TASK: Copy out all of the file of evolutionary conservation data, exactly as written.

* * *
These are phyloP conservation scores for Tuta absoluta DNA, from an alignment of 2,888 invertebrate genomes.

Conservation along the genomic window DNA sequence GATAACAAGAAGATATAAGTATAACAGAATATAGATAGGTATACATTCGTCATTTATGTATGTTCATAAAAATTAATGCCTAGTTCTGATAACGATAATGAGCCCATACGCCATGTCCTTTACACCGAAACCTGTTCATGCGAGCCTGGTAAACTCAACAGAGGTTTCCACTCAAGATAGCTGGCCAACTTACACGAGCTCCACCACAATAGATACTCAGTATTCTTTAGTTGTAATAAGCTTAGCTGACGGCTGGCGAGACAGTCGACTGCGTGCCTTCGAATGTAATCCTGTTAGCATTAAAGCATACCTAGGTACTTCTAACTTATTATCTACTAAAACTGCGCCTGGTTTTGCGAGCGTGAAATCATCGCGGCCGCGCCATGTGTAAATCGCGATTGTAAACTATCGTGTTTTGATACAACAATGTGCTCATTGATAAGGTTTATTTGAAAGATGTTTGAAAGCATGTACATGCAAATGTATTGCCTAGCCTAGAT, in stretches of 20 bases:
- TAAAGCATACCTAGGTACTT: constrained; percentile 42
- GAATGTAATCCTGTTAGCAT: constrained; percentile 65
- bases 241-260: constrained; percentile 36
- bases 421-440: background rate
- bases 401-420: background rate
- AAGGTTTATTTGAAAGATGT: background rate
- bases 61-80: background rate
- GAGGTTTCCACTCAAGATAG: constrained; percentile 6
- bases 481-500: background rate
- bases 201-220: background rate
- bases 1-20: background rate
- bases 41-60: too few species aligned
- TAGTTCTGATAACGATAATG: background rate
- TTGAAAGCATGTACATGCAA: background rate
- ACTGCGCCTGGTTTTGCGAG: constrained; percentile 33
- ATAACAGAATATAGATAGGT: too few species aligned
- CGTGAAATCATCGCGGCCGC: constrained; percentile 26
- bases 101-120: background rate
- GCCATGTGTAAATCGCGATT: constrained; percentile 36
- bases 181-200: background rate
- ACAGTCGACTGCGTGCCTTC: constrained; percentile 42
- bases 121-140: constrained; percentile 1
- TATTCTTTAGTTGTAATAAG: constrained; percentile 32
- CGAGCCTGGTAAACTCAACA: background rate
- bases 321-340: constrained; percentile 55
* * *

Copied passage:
These are phyloP conservation scores for Tuta absoluta DNA, from an alignment of 2,888 invertebrate genomes.

Conservation along the genomic window DNA sequence GATAACAAGAAGATATAAGTATAACAGAATATAGATAGGTATACATTCGTCATTTATGTATGTTCATAAAAATTAATGCCTAGTTCTGATAACGATAATGAGCCCATACGCCATGTCCTTTACACCGAAACCTGTTCATGCGAGCCTGGTAAACTCAACAGAGGTTTCCACTCAAGATAGCTGGCCAACTTACACGAGCTCCACCACAATAGATACTCAGTATTCTTTAGTTGTAATAAGCTTAGCTGACGGCTGGCGAGACAGTCGACTGCGTGCCTTCGAATGTAATCCTGTTAGCATTAAAGCATACCTAGGTACTTCTAACTTATTATCTACTAAAACTGCGCCTGGTTTTGCGAGCGTGAAATCATCGCGGCCGCGCCATGTGTAAATCGCGATTGTAAACTATCGTGTTTTGATACAACAATGTGCTCATTGATAAGGTTTATTTGAAAGATGTTTGAAAGCATGTACATGCAAATGTATTGCCTAGCCTAGAT, in stretches of 20 bases:
- TAAAGCATACCTAGGTACTT: constrained; percentile 42
- GAATGTAATCCTGTTAGCAT: constrained; percentile 65
- bases 241-260: constrained; percentile 36
- bases 421-440: background rate
- bases 401-420: background rate
- AAGGTTTATTTGAAAGATGT: background rate
- bases 61-80: background rate
- GAGGTTTCCACTCAAGATAG: constrained; percentile 6
- bases 481-500: background rate
- bases 201-220: background rate
- bases 1-20: background rate
- bases 41-60: too few species aligned
- TAGTTCTGATAACGATAATG: background rate
- TTGAAAGCATGTACATGCAA: background rate
- ACTGCGCCTGGTTTTGCGAG: constrained; percentile 33
- ATAACAGAATATAGATAGGT: too few species aligned
- CGTGAAATCATCGCGGCCGC: constrained; percentile 26
- bases 101-120: background rate
- GCCATGTGTAAATCGCGATT: constrained; percentile 36
- bases 181-200: background rate
- ACAGTCGACTGCGTGCCTTC: constrained; percentile 42
- bases 121-140: constrained; percentile 1
- TATTCTTTAGTTGTAATAAG: constrained; percentile 32
- CGAGCCTGGTAAACTCAACA: background rate
- bases 321-340: constrained; percentile 55